Pillow of Air

A Monthly Amble Through the Visual World

by Lawrence Weschler

Tim’s Vermeer—Vermeer’s Music Lesson—Marker’s La Jetée

This being the film issue and all, I thought I’d try my hand at a piece about arguably the greatest filmmaker of all time—great-grandfather, at any rate, to all the rest of them—that being, of course, Johannes Vermeer of Delft.

The animating occasion for this meditation: the recent release of Tim’s Vermeer, the magician-skeptics Penn and Teller’s documentary film about their Texas-based inventor friend Tim Jenison and his remarkable experimental investigations into precisely how the seventeenth-century Dutch master might have been able to render all those astonishing paintings. And I should say at the outset that Jenison, for his part, comes off as a wonderfully ingenious and thoroughly congenial fellow. And who knows? He may even be right.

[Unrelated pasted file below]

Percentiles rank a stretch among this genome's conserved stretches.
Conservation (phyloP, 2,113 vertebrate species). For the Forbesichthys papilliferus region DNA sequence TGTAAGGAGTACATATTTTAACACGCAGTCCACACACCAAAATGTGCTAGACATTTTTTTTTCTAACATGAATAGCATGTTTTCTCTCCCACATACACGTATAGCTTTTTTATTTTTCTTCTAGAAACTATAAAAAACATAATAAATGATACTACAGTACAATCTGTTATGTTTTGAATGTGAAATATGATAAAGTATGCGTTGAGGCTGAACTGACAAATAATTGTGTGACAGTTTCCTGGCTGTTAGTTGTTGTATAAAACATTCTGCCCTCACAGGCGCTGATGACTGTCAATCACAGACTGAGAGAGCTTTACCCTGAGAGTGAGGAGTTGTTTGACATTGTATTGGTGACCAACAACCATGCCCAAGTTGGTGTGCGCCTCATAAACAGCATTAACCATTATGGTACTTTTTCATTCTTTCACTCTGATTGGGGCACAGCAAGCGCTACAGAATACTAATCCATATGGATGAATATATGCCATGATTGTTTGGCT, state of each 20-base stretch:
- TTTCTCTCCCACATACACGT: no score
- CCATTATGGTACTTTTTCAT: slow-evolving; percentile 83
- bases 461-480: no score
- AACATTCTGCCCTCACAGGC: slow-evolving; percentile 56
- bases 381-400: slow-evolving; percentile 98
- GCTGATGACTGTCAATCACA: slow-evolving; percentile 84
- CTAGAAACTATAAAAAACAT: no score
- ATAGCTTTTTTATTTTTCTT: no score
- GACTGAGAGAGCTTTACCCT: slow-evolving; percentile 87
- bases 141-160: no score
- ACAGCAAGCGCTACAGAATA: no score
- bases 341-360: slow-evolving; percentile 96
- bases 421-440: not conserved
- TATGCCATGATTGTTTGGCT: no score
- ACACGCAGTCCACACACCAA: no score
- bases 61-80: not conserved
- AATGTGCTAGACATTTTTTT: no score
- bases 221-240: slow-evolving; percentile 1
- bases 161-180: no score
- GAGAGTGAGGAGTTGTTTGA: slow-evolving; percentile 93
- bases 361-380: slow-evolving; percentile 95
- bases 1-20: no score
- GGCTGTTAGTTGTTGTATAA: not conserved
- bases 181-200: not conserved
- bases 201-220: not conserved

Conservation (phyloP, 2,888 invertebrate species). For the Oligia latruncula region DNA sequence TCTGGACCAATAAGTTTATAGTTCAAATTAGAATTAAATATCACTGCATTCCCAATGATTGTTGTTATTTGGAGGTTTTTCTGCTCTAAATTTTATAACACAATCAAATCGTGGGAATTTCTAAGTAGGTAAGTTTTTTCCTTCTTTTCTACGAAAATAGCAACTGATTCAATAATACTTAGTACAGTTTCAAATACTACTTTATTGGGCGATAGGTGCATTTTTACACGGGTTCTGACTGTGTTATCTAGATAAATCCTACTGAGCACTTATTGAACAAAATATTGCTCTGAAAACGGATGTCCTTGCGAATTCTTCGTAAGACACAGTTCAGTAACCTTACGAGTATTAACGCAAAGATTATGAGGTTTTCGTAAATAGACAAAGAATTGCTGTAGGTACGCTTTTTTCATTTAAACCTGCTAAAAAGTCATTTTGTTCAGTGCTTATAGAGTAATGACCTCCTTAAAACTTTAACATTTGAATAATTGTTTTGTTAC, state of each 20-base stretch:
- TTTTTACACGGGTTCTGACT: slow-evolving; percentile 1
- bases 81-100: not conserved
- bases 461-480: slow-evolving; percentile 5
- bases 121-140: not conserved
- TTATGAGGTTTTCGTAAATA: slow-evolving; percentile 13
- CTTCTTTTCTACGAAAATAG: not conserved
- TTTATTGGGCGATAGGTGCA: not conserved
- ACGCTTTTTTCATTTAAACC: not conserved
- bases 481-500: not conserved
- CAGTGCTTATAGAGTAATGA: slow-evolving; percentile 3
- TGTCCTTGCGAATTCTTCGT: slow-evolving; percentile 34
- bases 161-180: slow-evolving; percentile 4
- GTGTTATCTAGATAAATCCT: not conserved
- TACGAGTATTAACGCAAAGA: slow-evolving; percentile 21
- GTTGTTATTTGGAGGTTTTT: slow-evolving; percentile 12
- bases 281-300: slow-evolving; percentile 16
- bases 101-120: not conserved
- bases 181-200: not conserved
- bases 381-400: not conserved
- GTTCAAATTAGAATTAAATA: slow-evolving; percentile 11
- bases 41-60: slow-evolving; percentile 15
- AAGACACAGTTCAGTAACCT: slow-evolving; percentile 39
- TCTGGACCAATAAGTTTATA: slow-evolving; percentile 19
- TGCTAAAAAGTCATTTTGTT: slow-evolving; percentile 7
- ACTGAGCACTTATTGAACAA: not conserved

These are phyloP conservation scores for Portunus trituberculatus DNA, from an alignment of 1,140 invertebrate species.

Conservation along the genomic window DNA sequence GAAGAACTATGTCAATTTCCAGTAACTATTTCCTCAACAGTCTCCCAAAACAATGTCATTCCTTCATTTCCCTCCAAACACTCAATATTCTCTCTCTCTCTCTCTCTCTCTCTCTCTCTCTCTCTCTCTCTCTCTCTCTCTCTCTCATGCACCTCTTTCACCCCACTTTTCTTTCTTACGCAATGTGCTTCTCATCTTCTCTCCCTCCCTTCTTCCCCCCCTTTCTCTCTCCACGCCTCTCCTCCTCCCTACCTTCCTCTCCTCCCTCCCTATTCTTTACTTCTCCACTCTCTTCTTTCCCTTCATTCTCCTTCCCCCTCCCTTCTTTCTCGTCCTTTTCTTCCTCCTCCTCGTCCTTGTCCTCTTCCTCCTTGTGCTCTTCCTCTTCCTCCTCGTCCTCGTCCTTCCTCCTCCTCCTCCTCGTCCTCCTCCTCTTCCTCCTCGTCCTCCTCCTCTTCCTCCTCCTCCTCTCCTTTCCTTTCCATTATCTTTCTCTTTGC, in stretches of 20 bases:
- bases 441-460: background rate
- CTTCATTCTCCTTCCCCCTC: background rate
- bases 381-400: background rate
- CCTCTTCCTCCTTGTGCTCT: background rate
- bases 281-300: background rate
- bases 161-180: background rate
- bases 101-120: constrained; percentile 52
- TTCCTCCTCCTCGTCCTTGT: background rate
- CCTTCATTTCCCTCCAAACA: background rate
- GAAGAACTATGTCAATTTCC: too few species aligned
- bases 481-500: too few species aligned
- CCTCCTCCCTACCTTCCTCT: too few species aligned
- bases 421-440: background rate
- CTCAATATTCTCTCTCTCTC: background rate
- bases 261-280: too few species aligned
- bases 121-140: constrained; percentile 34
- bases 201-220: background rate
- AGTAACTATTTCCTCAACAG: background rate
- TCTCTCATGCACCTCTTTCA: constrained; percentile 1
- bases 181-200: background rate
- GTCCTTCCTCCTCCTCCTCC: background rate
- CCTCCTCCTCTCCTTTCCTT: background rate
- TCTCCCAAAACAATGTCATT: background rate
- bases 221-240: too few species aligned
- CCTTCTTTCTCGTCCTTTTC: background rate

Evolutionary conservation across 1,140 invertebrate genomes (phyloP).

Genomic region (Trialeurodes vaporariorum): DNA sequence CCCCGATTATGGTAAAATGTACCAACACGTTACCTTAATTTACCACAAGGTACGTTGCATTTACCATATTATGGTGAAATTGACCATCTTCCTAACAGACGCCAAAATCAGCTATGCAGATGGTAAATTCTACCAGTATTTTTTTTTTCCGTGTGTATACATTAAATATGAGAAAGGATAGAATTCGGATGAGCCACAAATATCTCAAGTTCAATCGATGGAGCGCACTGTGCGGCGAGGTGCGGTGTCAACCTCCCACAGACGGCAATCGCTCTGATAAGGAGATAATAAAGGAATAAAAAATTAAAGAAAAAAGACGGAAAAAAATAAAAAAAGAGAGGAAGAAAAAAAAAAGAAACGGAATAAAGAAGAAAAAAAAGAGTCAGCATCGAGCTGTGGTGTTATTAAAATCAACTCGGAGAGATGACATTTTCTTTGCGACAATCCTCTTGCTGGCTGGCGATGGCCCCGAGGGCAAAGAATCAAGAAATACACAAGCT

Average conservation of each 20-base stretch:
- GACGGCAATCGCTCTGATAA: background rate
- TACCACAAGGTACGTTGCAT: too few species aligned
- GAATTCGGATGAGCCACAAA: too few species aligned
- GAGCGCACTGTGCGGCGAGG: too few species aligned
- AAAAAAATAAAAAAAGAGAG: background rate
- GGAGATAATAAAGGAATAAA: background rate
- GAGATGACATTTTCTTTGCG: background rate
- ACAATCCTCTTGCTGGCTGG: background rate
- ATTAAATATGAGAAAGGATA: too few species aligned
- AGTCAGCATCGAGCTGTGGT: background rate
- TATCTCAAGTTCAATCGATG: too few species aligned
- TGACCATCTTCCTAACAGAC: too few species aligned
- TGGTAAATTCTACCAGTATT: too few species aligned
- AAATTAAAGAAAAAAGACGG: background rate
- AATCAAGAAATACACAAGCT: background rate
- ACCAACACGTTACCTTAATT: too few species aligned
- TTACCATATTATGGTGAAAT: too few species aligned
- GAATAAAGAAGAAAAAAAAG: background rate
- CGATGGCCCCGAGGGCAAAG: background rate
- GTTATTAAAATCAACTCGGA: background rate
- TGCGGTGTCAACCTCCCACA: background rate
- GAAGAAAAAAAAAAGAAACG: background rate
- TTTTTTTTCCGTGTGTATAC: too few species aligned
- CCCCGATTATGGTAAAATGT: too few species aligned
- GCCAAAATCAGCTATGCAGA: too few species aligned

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Lawrence Weschler’s more than fifteen books—running from political tragedies through cultural comedies—include Seeing Is Forgetting the Name of the Thing One Sees (on artist Robert Irwin); Mr. Wilson’s Cabinet of Wonder (on the Museum of Jurassic Technology); Vermeer in Bosnia; Everything that Rises: A Book of Convergences; and, most recently, Uncanny Valley: Adventures in the Narrative.

March/April 2014
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